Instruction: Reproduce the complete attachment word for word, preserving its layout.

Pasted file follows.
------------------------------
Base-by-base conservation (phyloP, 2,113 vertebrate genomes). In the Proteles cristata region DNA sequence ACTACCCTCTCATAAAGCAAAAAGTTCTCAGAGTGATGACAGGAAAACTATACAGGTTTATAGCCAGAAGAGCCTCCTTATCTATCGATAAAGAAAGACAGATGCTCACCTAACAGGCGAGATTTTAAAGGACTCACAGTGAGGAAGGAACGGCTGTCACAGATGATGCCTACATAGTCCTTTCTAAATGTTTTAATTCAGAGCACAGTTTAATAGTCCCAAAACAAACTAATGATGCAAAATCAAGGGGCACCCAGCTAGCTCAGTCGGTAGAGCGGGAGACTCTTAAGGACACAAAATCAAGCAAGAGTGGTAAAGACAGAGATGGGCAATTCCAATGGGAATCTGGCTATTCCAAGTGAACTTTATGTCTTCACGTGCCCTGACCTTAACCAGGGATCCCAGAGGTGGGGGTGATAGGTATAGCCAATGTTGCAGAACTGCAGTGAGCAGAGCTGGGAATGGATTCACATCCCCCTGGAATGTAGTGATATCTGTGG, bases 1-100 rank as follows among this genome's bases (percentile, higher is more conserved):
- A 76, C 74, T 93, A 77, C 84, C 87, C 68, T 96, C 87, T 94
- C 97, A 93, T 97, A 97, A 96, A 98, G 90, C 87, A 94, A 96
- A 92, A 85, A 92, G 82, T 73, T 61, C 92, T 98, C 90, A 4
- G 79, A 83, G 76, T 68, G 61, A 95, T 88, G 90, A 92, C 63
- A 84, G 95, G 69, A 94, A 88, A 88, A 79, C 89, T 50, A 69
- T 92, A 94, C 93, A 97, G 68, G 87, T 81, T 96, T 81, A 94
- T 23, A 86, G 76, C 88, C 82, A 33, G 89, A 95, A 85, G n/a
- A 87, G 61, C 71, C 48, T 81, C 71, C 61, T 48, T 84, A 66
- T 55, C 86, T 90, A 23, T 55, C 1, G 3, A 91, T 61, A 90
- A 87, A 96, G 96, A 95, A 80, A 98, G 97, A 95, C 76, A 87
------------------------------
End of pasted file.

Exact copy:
Base-by-base conservation (phyloP, 2,113 vertebrate genomes). In the Proteles cristata region DNA sequence ACTACCCTCTCATAAAGCAAAAAGTTCTCAGAGTGATGACAGGAAAACTATACAGGTTTATAGCCAGAAGAGCCTCCTTATCTATCGATAAAGAAAGACAGATGCTCACCTAACAGGCGAGATTTTAAAGGACTCACAGTGAGGAAGGAACGGCTGTCACAGATGATGCCTACATAGTCCTTTCTAAATGTTTTAATTCAGAGCACAGTTTAATAGTCCCAAAACAAACTAATGATGCAAAATCAAGGGGCACCCAGCTAGCTCAGTCGGTAGAGCGGGAGACTCTTAAGGACACAAAATCAAGCAAGAGTGGTAAAGACAGAGATGGGCAATTCCAATGGGAATCTGGCTATTCCAAGTGAACTTTATGTCTTCACGTGCCCTGACCTTAACCAGGGATCCCAGAGGTGGGGGTGATAGGTATAGCCAATGTTGCAGAACTGCAGTGAGCAGAGCTGGGAATGGATTCACATCCCCCTGGAATGTAGTGATATCTGTGG, bases 1-100 rank as follows among this genome's bases (percentile, higher is more conserved):
- A 76, C 74, T 93, A 77, C 84, C 87, C 68, T 96, C 87, T 94
- C 97, A 93, T 97, A 97, A 96, A 98, G 90, C 87, A 94, A 96
- A 92, A 85, A 92, G 82, T 73, T 61, C 92, T 98, C 90, A 4
- G 79, A 83, G 76, T 68, G 61, A 95, T 88, G 90, A 92, C 63
- A 84, G 95, G 69, A 94, A 88, A 88, A 79, C 89, T 50, A 69
- T 92, A 94, C 93, A 97, G 68, G 87, T 81, T 96, T 81, A 94
- T 23, A 86, G 76, C 88, C 82, A 33, G 89, A 95, A 85, G n/a
- A 87, G 61, C 71, C 48, T 81, C 71, C 61, T 48, T 84, A 66
- T 55, C 86, T 90, A 23, T 55, C 1, G 3, A 91, T 61, A 90
- A 87, A 96, G 96, A 95, A 80, A 98, G 97, A 95, C 76, A 87